• When time is of the essence, businesses expect scale and speed. However, there are roadblocks while getting Kubernetes into production as companies need to select, integrate, automate, and test the range of open-source technologies available. 
  • The operational and overhead challenges continue to exist irrespective of whether the company operates in Kubernetes or cloud solutions. Some of the common problems include the need for security, speed, and scale.
  • Lack of automated enterprise access controls to set the right policies between multiple clouds or clusters. This leads to an increase in operational costs and the complexities of meeting regulatory compliance requirements.
  • The lack of a single, flexible cloud solution to run applications leads to increased overhead and opportunity costs while complicating the process of abstraction.
  • Limited choices to leverage external cloud-native expertise, support, training, and service lead to product success disruptions.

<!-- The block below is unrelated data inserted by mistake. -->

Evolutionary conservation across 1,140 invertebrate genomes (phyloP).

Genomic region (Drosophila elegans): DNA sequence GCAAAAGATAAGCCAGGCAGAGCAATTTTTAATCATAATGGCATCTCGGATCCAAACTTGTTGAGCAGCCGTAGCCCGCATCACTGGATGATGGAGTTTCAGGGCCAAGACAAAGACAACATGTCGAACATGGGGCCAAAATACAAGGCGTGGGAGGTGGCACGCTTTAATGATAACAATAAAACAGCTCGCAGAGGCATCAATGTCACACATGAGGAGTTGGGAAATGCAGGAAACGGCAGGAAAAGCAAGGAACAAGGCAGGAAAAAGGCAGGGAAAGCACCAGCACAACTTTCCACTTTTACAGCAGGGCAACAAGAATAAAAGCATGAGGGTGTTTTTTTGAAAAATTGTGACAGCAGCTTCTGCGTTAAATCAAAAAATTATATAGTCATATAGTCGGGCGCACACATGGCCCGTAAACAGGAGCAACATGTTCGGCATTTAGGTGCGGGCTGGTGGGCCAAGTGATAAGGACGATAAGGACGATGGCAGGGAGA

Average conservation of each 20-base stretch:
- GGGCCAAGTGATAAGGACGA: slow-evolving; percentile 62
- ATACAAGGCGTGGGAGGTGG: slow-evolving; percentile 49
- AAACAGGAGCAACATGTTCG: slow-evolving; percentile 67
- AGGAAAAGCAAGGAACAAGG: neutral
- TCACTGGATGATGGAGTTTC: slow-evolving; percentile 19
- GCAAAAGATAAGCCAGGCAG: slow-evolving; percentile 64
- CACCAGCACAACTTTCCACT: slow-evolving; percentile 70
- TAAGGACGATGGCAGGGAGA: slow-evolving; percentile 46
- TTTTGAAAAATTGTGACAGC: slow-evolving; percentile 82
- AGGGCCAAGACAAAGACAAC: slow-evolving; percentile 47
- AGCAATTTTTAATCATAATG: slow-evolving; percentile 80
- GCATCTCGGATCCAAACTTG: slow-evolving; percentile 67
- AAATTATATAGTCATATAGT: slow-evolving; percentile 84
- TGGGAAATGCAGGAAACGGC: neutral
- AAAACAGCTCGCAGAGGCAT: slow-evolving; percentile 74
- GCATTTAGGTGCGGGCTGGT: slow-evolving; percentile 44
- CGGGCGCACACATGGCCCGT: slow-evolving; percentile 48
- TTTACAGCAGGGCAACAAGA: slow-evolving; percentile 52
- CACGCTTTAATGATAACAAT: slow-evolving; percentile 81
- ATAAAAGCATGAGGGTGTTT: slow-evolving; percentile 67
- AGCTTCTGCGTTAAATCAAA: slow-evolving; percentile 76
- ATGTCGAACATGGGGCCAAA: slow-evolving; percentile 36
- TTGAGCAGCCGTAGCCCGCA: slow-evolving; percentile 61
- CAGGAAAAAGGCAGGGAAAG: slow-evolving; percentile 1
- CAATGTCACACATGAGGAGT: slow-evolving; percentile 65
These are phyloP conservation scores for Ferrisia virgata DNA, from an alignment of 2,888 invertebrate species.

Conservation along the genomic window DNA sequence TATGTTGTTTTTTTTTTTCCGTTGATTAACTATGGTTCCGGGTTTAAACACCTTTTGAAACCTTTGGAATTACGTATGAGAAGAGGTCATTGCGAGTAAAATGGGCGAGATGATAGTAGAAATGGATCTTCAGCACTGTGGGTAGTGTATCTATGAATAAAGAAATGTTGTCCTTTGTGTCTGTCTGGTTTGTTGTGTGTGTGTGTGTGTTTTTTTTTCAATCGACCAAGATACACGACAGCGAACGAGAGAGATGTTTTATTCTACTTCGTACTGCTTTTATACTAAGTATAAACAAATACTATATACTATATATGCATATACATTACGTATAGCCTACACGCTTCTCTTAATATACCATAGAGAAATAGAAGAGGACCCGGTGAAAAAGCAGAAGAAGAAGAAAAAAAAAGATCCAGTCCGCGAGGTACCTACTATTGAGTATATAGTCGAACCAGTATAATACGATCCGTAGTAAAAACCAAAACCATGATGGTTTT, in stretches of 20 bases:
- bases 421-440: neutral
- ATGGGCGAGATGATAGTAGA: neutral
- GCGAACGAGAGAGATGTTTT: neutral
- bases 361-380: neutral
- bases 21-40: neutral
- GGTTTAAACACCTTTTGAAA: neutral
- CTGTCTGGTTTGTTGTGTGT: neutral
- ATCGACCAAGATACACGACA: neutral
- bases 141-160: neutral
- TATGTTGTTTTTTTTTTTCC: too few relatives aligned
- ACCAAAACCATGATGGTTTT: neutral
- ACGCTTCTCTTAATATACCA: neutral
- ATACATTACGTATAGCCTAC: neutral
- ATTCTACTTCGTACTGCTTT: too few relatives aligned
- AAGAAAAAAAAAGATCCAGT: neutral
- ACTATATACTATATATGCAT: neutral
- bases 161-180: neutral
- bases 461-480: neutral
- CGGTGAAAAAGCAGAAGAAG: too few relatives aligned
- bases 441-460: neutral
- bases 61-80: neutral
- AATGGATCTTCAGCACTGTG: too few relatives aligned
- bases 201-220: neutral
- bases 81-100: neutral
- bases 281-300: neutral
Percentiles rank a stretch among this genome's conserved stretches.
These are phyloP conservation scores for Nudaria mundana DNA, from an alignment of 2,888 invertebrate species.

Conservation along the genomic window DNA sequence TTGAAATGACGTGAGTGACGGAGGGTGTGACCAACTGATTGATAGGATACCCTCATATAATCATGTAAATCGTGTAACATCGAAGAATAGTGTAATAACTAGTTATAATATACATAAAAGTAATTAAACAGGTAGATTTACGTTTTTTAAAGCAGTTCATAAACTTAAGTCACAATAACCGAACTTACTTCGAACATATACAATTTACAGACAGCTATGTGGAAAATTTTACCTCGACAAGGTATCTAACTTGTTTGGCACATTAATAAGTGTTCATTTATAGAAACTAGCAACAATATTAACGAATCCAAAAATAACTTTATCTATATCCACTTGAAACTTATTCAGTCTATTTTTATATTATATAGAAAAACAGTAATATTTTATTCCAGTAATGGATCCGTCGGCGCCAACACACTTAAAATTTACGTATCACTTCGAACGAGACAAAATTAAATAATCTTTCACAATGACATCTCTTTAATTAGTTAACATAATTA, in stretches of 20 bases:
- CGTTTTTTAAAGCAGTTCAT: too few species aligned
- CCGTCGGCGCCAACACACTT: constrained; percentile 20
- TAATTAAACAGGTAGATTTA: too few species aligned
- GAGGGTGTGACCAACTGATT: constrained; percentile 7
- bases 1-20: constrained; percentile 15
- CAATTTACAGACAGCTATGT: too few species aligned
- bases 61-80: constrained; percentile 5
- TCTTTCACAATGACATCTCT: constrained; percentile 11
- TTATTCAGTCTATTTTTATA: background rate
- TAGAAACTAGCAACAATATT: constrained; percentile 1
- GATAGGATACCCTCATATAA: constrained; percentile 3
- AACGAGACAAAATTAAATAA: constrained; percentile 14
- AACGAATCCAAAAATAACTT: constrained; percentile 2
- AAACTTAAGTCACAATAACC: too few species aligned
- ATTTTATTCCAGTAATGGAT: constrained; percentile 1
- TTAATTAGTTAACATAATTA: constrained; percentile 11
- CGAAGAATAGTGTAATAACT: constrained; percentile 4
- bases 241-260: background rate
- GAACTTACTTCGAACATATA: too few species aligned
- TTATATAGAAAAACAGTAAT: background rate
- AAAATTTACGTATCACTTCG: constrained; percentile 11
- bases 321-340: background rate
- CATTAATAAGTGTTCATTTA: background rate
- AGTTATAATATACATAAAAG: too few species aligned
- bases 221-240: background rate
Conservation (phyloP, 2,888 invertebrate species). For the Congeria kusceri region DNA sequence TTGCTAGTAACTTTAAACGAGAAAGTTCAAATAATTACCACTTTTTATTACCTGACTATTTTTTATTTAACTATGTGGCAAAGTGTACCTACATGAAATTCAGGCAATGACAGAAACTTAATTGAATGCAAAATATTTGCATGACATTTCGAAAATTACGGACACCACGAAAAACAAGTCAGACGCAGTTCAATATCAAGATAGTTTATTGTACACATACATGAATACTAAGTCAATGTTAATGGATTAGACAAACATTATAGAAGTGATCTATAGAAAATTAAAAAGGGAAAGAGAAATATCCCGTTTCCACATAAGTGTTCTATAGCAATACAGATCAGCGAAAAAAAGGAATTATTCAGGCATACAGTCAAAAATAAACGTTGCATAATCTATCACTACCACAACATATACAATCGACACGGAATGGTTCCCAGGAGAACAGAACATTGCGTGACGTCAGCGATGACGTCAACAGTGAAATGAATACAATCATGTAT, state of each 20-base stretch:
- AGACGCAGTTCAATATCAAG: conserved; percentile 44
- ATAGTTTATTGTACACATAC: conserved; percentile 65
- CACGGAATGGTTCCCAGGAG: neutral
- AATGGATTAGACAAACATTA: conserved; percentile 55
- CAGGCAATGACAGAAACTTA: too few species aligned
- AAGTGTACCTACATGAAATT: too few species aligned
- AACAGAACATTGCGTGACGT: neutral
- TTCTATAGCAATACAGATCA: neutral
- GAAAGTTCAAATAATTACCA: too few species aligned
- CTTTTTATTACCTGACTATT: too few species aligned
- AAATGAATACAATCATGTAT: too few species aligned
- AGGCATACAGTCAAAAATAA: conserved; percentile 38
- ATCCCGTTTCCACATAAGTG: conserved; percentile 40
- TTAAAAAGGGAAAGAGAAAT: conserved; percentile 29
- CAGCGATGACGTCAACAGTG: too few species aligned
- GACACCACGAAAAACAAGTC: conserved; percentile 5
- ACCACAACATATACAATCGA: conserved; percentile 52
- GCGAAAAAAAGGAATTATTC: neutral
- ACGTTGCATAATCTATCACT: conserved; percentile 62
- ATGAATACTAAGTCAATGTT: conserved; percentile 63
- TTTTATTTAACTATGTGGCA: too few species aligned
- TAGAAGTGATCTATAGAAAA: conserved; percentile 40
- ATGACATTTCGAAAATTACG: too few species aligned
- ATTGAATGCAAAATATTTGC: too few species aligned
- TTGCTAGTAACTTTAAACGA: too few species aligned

Policy-based Access Management

To unify operations, businesses must move from their siloed environment to a holistic, integrated approach. Access control is considered the most critical component of an organization’s cybersecurity protection, as there is a need for dynamic access control while business leaders make real-time decisions. Policy-Based Access Management includes policies evaluated in real-time to provide access decisions to user requests for access to protected resources such as a computer application or sensitive database.

Policy-based access control assists organizations in enforcing consistent entitlements across multiple applications for multiple business units. The Styra Declarative Authorization Service (DAS) is built on top of the open-source project Open Policy Agent (OPA). Designed and built with the intent to allow developers and platform teams to focus on making apps work better and more securely, Styra DAS focuses on authorization policy instead of the operational nuances of deployment. The solution provides authorization through policy management across the cloud-native ecosystem and allows least-privilege access through APIs, identities, systems, and services for context-rich authorization. Broadly, Styra Declarative Authorization Service (DAS) solves three critical problems –